Named for the distinguished poet who taught for many years at Ohio University and made Athens, Ohio, the subject of many of his poems, the Hollis Summers Poetry Prize invites writers to submit unpublished collections of original poems.
The competition is open to both those who have not published a book-length collection and those who have.
David Rawson draws on declassified documents and his own experiences as the initial US observer of the 1993 Rwandan peace talks at Arusha to seek out what led to the Rwandan genocide. The result is a commanding blend of diplomatic history and analysis of the crisis and of what happens generally when conflict resolution and diplomacy fall short.
Many challenges facing the African continent today are rooted in colonial practices, Cold War alliances, and outsiders’ attempts to influence its political and economic systems. Interdisciplinary and intended for nonspecialists, this book provides a new framework for thinking about foreign political and military intervention in Africa.
Pursuing Justice in Africa focuses on visions of justice across the African continent, featuring essays that engage with topics at the cutting edge of contemporary scholarship across a wide range of disciplines including activism, land tenure, international legal institutions, and post-conflict reconciliation.
In the accessible and concise A Short History of Chinua Achebe’s Things Fall Apart, Terri Ochiagha asks new questions and brings wider attention to unfamiliar but crucial elements of the story, including new insights into questions of canonicity, and into literary, historiographical, and precolonial aesthetic influences.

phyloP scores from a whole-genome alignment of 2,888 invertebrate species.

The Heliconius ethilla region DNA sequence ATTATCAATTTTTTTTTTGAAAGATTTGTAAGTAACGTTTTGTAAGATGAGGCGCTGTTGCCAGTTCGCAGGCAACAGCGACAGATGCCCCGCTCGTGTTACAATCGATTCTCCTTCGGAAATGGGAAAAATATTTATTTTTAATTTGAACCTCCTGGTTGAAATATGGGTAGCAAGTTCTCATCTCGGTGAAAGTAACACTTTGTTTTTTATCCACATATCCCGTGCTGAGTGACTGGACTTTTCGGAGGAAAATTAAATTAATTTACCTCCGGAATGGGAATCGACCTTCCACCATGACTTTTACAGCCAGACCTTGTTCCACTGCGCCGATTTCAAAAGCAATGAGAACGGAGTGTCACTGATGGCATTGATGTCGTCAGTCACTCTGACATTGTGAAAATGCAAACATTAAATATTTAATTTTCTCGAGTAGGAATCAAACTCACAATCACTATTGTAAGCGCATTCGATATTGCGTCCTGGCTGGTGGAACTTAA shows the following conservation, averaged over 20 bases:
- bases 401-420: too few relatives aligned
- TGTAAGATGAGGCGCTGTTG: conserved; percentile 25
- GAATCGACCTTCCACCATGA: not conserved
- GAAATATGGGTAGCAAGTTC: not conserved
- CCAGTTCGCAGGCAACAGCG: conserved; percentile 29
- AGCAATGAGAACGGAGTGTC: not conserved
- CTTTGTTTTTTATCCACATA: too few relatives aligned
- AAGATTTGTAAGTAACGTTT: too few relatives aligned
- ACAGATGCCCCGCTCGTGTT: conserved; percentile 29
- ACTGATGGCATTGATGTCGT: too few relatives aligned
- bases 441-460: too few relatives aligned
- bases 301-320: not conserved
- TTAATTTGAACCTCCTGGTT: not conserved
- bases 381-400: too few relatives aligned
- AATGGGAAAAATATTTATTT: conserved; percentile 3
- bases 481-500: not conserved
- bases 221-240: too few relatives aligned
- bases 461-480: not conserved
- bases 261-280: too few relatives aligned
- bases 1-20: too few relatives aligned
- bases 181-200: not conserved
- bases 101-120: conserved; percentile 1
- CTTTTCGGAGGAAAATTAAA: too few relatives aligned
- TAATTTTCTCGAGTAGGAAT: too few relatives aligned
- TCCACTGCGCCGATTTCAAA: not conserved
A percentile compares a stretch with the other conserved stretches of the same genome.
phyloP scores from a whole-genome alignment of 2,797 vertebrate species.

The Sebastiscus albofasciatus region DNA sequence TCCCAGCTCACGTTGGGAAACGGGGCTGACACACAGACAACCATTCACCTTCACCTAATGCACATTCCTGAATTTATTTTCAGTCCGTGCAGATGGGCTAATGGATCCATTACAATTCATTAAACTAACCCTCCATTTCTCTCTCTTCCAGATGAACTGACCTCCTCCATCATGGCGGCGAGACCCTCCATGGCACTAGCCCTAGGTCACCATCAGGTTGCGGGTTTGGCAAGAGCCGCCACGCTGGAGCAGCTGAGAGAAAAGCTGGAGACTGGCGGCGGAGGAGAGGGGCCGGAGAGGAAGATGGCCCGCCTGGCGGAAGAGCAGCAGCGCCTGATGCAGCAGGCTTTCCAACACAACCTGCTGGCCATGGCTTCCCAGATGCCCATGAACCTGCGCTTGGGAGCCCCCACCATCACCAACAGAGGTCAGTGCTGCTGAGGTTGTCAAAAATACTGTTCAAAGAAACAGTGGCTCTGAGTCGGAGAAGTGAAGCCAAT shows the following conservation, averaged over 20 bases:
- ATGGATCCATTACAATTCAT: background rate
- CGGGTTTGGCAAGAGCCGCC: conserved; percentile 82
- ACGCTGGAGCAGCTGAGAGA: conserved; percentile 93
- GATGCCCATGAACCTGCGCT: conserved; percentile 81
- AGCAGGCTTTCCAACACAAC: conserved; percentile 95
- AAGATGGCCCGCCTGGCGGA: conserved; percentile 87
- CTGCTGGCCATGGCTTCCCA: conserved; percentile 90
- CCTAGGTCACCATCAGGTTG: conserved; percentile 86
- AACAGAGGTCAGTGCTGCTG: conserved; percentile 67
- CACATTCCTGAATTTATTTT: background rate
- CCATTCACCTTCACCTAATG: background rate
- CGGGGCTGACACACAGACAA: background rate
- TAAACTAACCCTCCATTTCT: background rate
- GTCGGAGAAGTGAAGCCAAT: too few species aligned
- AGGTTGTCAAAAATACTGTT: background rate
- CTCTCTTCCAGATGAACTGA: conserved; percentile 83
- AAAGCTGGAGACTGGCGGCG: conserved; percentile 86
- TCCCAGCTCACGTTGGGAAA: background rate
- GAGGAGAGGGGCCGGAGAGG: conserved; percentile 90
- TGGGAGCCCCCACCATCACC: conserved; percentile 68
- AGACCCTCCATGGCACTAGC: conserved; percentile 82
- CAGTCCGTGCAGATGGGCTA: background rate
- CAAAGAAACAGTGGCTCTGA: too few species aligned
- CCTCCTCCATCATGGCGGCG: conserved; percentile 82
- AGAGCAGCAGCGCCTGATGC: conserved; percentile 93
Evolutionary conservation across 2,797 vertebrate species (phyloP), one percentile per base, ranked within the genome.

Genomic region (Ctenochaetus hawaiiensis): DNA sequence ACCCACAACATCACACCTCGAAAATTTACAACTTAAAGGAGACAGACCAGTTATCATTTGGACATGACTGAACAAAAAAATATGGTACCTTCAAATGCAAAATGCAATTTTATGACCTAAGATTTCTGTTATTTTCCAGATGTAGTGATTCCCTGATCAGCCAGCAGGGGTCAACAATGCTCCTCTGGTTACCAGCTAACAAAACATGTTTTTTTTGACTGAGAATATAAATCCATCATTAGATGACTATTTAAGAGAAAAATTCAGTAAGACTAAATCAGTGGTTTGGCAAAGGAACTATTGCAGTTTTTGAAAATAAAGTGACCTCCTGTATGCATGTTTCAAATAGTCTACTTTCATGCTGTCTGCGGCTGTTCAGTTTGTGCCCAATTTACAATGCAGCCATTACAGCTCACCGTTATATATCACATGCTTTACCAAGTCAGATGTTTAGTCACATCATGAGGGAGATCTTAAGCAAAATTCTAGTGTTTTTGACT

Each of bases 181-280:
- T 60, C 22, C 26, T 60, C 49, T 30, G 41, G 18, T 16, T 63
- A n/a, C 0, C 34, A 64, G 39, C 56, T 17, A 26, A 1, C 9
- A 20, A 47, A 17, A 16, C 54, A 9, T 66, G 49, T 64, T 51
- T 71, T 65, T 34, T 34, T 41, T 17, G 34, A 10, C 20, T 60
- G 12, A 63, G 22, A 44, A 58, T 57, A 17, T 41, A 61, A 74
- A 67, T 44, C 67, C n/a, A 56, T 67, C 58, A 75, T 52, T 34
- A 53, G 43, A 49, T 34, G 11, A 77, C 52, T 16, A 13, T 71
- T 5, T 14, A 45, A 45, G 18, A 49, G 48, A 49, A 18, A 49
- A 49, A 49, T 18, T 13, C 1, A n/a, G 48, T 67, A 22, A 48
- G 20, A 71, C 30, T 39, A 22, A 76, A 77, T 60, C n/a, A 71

Going beyond the headlines, including the group’s 2014 abduction of 276 girls in Chibok and the ensuing international outrage, Boko Haram provides readers new to the conflict with a clearly written and comprehensive history of how the group came to be, the Nigerian government’s failed efforts to end it, and its impact on ordinary citizens.
From one of the region’s foremost mushroom hunters, Walter E. Sturgeon, comes a long-overdue field guide to finding and identifying the mushrooms found in the Appalachian mountains. This guide is destined to be an indispensable authority on the subject for everyone from beginning hobbyists to trained experts, throughout Appalachia and beyond.
In a fascinating work of religious history and cultural inquiry, Hatfield brings to life the true story of a nineteenth-century farmer-spiritualist, Jonathan Koons, whom thousands traveled to Ohio to see. As heirs to the second Great Awakening, he and his followers were part of a larger, uniquely American moment that still marks the culture today.
Haunted by her past and the deaths that marked it, Sandy Holston wields her fly rod with uncanny accuracy as her life plays out along a tight line between herself and a fish on the other end. In this rare fly fishing novel with a female protagonist, Tim Poland weaves suspense and introspection into an unforgettable read.